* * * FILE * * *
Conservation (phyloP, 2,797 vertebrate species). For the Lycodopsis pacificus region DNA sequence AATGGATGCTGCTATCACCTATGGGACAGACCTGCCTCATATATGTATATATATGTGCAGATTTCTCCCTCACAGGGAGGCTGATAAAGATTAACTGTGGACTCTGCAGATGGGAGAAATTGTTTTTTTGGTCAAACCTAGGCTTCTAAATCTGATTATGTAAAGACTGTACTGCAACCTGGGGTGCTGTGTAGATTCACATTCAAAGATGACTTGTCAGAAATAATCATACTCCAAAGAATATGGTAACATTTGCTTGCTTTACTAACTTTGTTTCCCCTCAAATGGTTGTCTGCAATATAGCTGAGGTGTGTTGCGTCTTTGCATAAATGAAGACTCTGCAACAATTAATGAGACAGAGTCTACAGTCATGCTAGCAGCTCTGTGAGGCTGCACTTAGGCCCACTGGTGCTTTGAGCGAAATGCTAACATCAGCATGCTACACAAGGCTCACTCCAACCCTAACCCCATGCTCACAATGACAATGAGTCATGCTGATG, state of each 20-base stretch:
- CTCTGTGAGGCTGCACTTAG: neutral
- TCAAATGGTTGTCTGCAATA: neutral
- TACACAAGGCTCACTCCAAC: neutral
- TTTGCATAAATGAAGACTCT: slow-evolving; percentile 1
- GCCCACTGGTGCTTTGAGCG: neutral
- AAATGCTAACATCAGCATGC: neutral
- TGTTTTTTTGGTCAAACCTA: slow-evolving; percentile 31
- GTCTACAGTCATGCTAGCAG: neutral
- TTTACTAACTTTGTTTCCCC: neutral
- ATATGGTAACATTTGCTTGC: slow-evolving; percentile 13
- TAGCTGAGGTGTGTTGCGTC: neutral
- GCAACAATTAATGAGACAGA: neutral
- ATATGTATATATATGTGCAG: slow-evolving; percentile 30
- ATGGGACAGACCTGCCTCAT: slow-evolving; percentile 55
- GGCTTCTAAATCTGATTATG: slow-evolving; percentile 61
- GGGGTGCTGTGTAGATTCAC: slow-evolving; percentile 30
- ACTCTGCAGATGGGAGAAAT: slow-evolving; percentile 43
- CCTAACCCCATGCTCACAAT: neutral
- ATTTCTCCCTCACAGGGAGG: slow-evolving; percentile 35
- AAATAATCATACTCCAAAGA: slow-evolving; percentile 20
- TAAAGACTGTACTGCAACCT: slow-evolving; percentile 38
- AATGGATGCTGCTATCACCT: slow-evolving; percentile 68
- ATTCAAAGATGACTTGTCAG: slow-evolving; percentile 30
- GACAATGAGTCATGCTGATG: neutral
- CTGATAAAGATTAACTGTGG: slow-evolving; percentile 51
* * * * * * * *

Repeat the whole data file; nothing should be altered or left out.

Conservation (phyloP, 2,797 vertebrate species). For the Lycodopsis pacificus region DNA sequence AATGGATGCTGCTATCACCTATGGGACAGACCTGCCTCATATATGTATATATATGTGCAGATTTCTCCCTCACAGGGAGGCTGATAAAGATTAACTGTGGACTCTGCAGATGGGAGAAATTGTTTTTTTGGTCAAACCTAGGCTTCTAAATCTGATTATGTAAAGACTGTACTGCAACCTGGGGTGCTGTGTAGATTCACATTCAAAGATGACTTGTCAGAAATAATCATACTCCAAAGAATATGGTAACATTTGCTTGCTTTACTAACTTTGTTTCCCCTCAAATGGTTGTCTGCAATATAGCTGAGGTGTGTTGCGTCTTTGCATAAATGAAGACTCTGCAACAATTAATGAGACAGAGTCTACAGTCATGCTAGCAGCTCTGTGAGGCTGCACTTAGGCCCACTGGTGCTTTGAGCGAAATGCTAACATCAGCATGCTACACAAGGCTCACTCCAACCCTAACCCCATGCTCACAATGACAATGAGTCATGCTGATG, state of each 20-base stretch:
- CTCTGTGAGGCTGCACTTAG: neutral
- TCAAATGGTTGTCTGCAATA: neutral
- TACACAAGGCTCACTCCAAC: neutral
- TTTGCATAAATGAAGACTCT: slow-evolving; percentile 1
- GCCCACTGGTGCTTTGAGCG: neutral
- AAATGCTAACATCAGCATGC: neutral
- TGTTTTTTTGGTCAAACCTA: slow-evolving; percentile 31
- GTCTACAGTCATGCTAGCAG: neutral
- TTTACTAACTTTGTTTCCCC: neutral
- ATATGGTAACATTTGCTTGC: slow-evolving; percentile 13
- TAGCTGAGGTGTGTTGCGTC: neutral
- GCAACAATTAATGAGACAGA: neutral
- ATATGTATATATATGTGCAG: slow-evolving; percentile 30
- ATGGGACAGACCTGCCTCAT: slow-evolving; percentile 55
- GGCTTCTAAATCTGATTATG: slow-evolving; percentile 61
- GGGGTGCTGTGTAGATTCAC: slow-evolving; percentile 30
- ACTCTGCAGATGGGAGAAAT: slow-evolving; percentile 43
- CCTAACCCCATGCTCACAAT: neutral
- ATTTCTCCCTCACAGGGAGG: slow-evolving; percentile 35
- AAATAATCATACTCCAAAGA: slow-evolving; percentile 20
- TAAAGACTGTACTGCAACCT: slow-evolving; percentile 38
- AATGGATGCTGCTATCACCT: slow-evolving; percentile 68
- ATTCAAAGATGACTTGTCAG: slow-evolving; percentile 30
- GACAATGAGTCATGCTGATG: neutral
- CTGATAAAGATTAACTGTGG: slow-evolving; percentile 51